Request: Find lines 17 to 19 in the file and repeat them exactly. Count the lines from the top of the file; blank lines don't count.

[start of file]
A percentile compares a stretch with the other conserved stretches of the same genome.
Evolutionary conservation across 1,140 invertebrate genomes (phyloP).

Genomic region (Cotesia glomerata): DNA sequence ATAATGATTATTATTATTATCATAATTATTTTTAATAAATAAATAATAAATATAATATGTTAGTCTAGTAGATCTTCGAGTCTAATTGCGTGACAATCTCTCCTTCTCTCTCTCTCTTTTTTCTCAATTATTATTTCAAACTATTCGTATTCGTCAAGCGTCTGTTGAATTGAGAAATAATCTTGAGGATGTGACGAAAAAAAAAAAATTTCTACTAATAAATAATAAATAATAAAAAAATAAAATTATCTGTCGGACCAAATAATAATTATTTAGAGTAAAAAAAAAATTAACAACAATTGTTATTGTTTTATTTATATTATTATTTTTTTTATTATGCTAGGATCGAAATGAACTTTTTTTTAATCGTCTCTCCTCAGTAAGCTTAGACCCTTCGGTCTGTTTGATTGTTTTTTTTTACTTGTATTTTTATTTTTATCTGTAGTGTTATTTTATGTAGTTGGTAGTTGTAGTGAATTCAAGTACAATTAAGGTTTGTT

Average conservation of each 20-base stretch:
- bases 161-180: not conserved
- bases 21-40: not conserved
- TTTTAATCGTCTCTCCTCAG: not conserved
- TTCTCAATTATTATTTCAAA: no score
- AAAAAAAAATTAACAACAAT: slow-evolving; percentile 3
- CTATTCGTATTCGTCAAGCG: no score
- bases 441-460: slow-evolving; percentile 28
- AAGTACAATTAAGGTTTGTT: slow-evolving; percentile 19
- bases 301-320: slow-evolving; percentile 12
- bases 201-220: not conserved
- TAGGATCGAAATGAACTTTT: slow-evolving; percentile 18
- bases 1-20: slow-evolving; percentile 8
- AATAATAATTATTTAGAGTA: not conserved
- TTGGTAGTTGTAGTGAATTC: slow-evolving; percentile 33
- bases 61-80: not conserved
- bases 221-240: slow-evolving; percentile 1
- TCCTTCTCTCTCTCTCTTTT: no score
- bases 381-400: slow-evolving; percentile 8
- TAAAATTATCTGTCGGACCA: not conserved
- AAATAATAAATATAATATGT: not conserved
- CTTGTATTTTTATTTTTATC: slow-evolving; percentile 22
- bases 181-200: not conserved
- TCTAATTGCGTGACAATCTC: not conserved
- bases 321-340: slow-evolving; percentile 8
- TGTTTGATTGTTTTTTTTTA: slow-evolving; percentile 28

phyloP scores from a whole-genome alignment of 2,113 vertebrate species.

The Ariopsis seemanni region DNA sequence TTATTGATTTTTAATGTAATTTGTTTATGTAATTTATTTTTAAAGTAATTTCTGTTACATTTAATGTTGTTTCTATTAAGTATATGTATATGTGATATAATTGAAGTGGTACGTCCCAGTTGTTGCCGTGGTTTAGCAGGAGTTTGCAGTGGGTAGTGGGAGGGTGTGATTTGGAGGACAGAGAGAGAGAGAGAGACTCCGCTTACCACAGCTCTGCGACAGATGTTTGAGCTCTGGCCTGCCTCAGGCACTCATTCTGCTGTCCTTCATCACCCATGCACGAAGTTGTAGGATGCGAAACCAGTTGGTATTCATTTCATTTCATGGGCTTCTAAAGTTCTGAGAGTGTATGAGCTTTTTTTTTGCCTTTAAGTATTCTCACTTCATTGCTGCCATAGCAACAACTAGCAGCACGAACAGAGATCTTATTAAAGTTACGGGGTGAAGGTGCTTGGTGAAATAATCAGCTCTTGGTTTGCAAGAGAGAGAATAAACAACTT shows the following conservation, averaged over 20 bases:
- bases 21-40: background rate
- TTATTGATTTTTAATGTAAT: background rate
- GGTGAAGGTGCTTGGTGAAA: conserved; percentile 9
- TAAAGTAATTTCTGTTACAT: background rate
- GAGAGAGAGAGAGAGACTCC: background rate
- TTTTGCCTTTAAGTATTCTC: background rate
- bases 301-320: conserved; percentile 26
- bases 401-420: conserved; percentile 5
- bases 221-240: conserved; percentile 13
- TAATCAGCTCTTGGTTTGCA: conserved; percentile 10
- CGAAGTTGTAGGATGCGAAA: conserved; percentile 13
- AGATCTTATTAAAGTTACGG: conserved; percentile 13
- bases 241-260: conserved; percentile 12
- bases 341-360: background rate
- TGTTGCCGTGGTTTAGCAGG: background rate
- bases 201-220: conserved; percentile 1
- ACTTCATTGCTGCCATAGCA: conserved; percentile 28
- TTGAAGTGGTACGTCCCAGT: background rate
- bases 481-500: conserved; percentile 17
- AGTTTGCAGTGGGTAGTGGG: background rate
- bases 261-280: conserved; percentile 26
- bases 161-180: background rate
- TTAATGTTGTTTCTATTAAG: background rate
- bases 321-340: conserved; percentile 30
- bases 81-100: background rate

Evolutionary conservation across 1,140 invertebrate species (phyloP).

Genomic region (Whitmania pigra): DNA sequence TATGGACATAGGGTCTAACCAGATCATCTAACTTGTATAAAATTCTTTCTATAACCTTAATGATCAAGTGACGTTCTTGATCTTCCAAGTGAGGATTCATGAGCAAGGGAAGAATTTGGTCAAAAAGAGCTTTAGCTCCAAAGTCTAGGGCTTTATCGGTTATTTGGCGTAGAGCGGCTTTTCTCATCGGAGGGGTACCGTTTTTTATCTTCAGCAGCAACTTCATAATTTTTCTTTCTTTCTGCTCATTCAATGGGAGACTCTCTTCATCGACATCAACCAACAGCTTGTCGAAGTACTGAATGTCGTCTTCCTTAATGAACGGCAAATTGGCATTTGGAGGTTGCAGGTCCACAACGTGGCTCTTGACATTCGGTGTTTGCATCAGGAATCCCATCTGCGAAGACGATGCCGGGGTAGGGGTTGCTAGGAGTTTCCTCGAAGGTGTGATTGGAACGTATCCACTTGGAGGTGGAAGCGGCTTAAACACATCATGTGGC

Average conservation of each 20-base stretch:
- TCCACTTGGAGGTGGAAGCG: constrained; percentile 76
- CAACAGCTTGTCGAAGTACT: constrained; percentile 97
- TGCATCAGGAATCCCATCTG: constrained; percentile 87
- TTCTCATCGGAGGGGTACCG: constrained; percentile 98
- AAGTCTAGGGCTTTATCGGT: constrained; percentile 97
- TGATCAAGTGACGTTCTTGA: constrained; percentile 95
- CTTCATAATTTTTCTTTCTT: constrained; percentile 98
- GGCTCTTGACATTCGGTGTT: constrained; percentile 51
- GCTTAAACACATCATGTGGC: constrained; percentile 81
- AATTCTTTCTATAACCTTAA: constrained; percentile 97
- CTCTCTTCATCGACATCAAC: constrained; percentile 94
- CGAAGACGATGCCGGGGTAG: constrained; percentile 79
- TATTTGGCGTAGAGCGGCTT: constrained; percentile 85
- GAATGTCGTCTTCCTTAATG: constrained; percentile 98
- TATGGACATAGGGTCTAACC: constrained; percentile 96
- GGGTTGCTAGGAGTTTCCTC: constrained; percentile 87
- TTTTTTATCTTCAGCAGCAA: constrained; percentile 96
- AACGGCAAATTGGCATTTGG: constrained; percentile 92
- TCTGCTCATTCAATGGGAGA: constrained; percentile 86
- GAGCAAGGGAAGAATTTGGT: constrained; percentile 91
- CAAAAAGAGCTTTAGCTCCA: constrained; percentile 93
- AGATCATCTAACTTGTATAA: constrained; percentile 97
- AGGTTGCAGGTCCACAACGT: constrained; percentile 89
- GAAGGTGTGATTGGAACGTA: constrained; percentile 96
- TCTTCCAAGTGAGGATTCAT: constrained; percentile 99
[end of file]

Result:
- AATAATAATTATTTAGAGTA: not conserved
- TTGGTAGTTGTAGTGAATTC: slow-evolving; percentile 33
- bases 61-80: not conserved